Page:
The annual National Automatic Merchandising Association trade show always provides insights into the vending industry’s possible futures. This year’s National Expo included exhibitors demonstrating everything from contactless credit/debit card readers through a modular vending machine enclosure designed for public outdoor locations to an unattended store based on a terminal that reads tags on product with a wireless scanning system and accepts cashless payments.
A few years ago, we received the prospectus for a European trade show devoted to the design of retail stores. This is a subject rather far afield from vending, but we were intrigued by some of the exhibitor summaries. The retail store of the future, with its interactive information kiosks and extensive transaction automation, sounded very much like a giant vending machine with the customers inside it.
The relationship of vending to the wider world of retailing has been the subject of continuing, although muted, discussion for as long as we can remember. For most of its history, the vending industry has applied concepts reminiscent of other retailing modes – a soft drink made from fountain syrup and served with ice, a pack of cigarettes presented to the customer on a “counter” atop the machine, a wide range of products presented in the manner of a reach-in cooler, and so on. But of late, the exchange has started going the other way.
The whole idea of “retail automation” has been inspired by the same conditions that have made vending successful. Not so long ago, most retailing was conducted in a manner perfected more than two millennia ago: the buyer handed the seller money, and the seller handed the buyer a product. At the opposite extreme was vending, in which the buyer inserted money into a machine and received a product automatically. But now, the degrees of automation are arranged along a spectrum: the buyer may choose an item from a shelf and pay for it at a merchant terminal, without involvement by the seller other than to supervise the transaction.
We have chronicled the evolution of the vending industry as a steady movement toward the retailing mainstream. While we were doing this, the mainstream was shifting in the direction of vending. This process almost surely will continue at an accelerating pace. And the position of “vending” within the retailing spectrum of the future deserves careful thought.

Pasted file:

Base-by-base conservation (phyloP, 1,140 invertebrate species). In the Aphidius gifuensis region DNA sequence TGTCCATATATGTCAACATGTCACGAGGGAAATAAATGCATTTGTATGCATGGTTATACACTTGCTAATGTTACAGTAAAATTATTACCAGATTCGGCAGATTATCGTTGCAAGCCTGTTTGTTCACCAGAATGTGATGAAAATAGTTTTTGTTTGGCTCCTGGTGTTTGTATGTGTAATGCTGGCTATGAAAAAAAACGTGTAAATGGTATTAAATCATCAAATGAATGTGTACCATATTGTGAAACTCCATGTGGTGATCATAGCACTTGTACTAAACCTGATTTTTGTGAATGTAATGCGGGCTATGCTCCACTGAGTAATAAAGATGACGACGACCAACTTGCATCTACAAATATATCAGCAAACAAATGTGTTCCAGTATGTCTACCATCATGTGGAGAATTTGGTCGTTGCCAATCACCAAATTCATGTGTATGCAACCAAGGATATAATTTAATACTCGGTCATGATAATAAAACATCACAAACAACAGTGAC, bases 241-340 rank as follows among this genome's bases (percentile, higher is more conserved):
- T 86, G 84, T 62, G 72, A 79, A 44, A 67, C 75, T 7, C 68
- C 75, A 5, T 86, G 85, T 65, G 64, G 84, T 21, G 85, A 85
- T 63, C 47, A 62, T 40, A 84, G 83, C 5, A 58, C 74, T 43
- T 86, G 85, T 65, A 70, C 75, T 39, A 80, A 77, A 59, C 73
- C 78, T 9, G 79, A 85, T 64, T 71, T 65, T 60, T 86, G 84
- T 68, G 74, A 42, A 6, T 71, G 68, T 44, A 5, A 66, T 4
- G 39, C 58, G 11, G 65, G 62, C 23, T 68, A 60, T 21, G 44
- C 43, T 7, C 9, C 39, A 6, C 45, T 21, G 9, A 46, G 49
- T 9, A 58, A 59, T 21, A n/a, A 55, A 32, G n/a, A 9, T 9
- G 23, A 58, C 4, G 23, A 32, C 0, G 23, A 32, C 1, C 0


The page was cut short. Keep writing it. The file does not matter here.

The history of coffee service may be helpful in thinking about this. Modern OCS emerged in the 1960s as the cost of running coffee carts in office buildings delivering pre-brewed coffee in large insulated servers became prohibitive. The development of small, easy-to-use restaurant brewers enabled the pioneer operators to deliver ground roast coffee that the client would prepare, and price it by the brewed cup.
Unlike vending, coffee service was not based on hard-to-master technology. Once pour-through brewers proved popular, appliance manufacturers began making home models. At the time, this was viewed with fear and loathing by many operators: if anyone could buy a brewer, and pick up coffee for it at the grocery store, who would need a professional service?
But, of course, “service” was the key. As one operator told us, “The prospect may say, ‘I can buy a brewer and send my secretary out for a can of coffee’ – and I reply, ‘If you had an insect infestation problem, you could send your secretary out for a can of roach powder. But you’d probably call in a professional, because you can find a much more profitable use for your secretary’s time.’”
Vending equipment is becoming easier and easier to maintain, and alternative automated retailing systems are appearing in defiance of traditional retailing channels. The vending operator increasingly is being denied the tactical high ground of technical complexity. But good operators never have believed that their ability to keep vending machines running is all they have to offer.
There is an ever-wider market for automated retailing systems. At this point in history, the vending industry can move imaginatively to address that market. If we don’t, someone else will.